The U.S.’s AAA rating will probably be cut by Fitch Ratings by the end of 2013 unless lawmakers are able to formulate a plan to reduce the budget deficit after next year’s congressional and presidential elections.
“Without such a strategy, the sovereign rating will likely be lowered,” New York-based Fitch said in a statement. “Agreement will also have to be reached on raising the federal debt ceiling, which is expected to become binding in the first half of 2013.”
Fitch assigned a negative outlook on the U.S. in November after a congressional committee failed to agree on cuts.
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Fitch said its fiscal and economic projections imply that federal debt held by the public will exceed 90 percent of gross domestic product by the end of the decade in the absence of expenditure and tax reforms that would address the challenges of rising health and Social Security spending as the population ages.
The high and rising federal and general government debt burden isn’t consistent with the U.S. retaining its AAA status even with its other fundamental sovereign credit strengths, Fitch said.
“The debt situation is a slow moving train wreck,” said Jason Brady, a managing director at Thornburg Investment Management Inc., which oversees about $73 billion from Santa Fe, New Mexico. “The risks are apparent, but the benefits or strengths are also apparent. The strength of the U.S economy, the strength of the U.S financial system, is more apparent right now.”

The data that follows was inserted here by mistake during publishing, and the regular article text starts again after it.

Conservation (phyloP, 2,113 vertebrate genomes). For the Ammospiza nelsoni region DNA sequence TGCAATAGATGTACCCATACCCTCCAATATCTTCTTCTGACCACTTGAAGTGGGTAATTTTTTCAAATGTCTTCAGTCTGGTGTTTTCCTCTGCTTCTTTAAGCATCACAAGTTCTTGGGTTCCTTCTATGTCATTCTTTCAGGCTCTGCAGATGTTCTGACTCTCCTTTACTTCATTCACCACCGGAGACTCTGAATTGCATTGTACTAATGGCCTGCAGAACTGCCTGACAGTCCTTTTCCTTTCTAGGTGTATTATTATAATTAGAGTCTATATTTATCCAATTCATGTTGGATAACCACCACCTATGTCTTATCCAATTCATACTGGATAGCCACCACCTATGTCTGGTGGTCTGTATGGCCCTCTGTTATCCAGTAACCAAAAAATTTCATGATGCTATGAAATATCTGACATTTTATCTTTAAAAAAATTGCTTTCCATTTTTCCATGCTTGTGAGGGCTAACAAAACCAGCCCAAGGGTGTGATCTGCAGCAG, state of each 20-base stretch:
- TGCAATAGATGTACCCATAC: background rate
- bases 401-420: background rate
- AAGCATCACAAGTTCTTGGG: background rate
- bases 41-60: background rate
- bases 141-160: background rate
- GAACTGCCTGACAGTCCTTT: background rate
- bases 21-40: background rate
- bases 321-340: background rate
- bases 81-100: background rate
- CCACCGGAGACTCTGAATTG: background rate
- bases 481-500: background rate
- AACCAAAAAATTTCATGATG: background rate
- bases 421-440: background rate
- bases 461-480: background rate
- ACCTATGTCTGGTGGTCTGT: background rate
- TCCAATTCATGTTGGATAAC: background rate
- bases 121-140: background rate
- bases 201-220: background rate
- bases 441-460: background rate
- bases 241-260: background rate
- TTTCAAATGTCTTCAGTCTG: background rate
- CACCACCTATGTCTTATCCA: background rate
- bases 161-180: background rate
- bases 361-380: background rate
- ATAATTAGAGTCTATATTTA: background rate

The U.S.’s probability of a downgrade is greater than 50 percent over two years, Fitch said Nov. 28 in a statement. Standard & Poor’s and Moody’s Investors Service said Nov. 21 that the so-called supercommittee’s inability to reach an agreement didn’t merit downgrades because the inaction will trigger $1.2 trillion in automatic spending cuts.
Treasuries have returned 4.1 percent since the S&P cut the U.S. to AA+ from AAA on Aug. 5, according to Bank of America Merrill Lynch index data.
The 12-member bipartisan committee, created in August by the Budget Control Act that raised the U.S. debt ceiling, reached an impasse amid Democrats’ opposition to reductions in programs such as Medicare and Republicans’ reluctance to increases in tax revenue.
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